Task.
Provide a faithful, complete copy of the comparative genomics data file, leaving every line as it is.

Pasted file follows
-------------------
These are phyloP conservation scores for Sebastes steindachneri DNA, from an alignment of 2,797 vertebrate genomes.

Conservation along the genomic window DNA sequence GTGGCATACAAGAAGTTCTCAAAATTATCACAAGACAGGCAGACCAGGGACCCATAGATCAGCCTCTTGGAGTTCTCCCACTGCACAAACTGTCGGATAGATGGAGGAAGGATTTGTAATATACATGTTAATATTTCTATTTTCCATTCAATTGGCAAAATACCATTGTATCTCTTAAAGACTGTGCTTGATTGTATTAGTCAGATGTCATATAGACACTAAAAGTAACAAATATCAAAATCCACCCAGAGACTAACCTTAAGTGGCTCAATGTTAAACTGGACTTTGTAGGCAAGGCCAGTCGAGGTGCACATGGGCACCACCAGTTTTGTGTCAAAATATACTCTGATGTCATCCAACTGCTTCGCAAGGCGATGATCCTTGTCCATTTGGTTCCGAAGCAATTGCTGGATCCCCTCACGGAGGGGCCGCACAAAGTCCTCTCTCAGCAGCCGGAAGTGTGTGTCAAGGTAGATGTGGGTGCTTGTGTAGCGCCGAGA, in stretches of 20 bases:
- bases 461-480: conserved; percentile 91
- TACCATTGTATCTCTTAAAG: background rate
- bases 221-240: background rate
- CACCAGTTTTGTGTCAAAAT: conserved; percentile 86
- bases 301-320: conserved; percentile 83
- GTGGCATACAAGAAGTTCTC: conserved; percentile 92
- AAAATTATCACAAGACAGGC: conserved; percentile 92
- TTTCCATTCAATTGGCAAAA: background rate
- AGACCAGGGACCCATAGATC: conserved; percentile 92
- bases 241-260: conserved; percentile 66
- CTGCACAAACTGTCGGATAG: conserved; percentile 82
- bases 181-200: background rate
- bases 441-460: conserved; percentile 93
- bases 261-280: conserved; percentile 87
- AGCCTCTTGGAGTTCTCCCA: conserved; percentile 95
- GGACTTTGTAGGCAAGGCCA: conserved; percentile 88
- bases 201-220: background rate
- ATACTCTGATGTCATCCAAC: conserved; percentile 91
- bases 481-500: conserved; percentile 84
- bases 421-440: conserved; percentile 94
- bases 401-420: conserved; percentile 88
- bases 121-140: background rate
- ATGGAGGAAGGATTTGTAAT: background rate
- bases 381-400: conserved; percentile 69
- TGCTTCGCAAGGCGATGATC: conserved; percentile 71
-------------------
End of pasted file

These are phyloP conservation scores for Sebastes steindachneri DNA, from an alignment of 2,797 vertebrate genomes.

Conservation along the genomic window DNA sequence GTGGCATACAAGAAGTTCTCAAAATTATCACAAGACAGGCAGACCAGGGACCCATAGATCAGCCTCTTGGAGTTCTCCCACTGCACAAACTGTCGGATAGATGGAGGAAGGATTTGTAATATACATGTTAATATTTCTATTTTCCATTCAATTGGCAAAATACCATTGTATCTCTTAAAGACTGTGCTTGATTGTATTAGTCAGATGTCATATAGACACTAAAAGTAACAAATATCAAAATCCACCCAGAGACTAACCTTAAGTGGCTCAATGTTAAACTGGACTTTGTAGGCAAGGCCAGTCGAGGTGCACATGGGCACCACCAGTTTTGTGTCAAAATATACTCTGATGTCATCCAACTGCTTCGCAAGGCGATGATCCTTGTCCATTTGGTTCCGAAGCAATTGCTGGATCCCCTCACGGAGGGGCCGCACAAAGTCCTCTCTCAGCAGCCGGAAGTGTGTGTCAAGGTAGATGTGGGTGCTTGTGTAGCGCCGAGA, in stretches of 20 bases:
- bases 461-480: conserved; percentile 91
- TACCATTGTATCTCTTAAAG: background rate
- bases 221-240: background rate
- CACCAGTTTTGTGTCAAAAT: conserved; percentile 86
- bases 301-320: conserved; percentile 83
- GTGGCATACAAGAAGTTCTC: conserved; percentile 92
- AAAATTATCACAAGACAGGC: conserved; percentile 92
- TTTCCATTCAATTGGCAAAA: background rate
- AGACCAGGGACCCATAGATC: conserved; percentile 92
- bases 241-260: conserved; percentile 66
- CTGCACAAACTGTCGGATAG: conserved; percentile 82
- bases 181-200: background rate
- bases 441-460: conserved; percentile 93
- bases 261-280: conserved; percentile 87
- AGCCTCTTGGAGTTCTCCCA: conserved; percentile 95
- GGACTTTGTAGGCAAGGCCA: conserved; percentile 88
- bases 201-220: background rate
- ATACTCTGATGTCATCCAAC: conserved; percentile 91
- bases 481-500: conserved; percentile 84
- bases 421-440: conserved; percentile 94
- bases 401-420: conserved; percentile 88
- bases 121-140: background rate
- ATGGAGGAAGGATTTGTAAT: background rate
- bases 381-400: conserved; percentile 69
- TGCTTCGCAAGGCGATGATC: conserved; percentile 71